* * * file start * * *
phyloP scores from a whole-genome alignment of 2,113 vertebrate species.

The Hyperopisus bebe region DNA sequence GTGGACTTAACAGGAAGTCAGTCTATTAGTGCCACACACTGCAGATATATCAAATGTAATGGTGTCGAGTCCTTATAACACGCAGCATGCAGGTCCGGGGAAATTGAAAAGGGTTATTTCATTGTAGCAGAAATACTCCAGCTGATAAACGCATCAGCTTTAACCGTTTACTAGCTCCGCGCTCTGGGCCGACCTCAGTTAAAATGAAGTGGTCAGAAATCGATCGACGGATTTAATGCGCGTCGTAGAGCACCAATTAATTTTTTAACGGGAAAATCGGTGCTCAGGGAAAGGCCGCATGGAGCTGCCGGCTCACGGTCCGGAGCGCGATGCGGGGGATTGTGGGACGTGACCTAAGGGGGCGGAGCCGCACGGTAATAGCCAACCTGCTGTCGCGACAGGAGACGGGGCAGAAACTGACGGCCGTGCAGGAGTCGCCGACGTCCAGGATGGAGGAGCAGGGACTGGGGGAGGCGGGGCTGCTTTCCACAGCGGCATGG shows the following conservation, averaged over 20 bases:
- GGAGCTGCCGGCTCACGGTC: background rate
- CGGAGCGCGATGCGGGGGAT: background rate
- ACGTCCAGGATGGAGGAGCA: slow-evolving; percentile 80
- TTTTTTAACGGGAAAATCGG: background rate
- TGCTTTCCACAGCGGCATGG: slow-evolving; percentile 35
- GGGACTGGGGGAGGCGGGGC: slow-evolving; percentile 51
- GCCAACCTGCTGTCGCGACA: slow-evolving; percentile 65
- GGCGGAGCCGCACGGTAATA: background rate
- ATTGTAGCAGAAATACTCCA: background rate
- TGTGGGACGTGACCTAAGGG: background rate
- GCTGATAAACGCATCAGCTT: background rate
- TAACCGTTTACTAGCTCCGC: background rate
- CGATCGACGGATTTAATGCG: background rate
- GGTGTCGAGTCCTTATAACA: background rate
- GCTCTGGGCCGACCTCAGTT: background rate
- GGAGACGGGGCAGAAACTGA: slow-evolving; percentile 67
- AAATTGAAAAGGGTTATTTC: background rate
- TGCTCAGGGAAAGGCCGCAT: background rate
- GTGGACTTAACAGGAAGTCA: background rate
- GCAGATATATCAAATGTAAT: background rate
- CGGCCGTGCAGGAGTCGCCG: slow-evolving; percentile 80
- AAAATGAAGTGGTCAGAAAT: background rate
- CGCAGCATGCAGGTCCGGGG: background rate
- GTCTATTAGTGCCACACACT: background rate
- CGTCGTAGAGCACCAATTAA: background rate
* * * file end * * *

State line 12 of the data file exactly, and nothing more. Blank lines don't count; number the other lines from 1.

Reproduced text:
- TGTGGGACGTGACCTAAGGG: background rate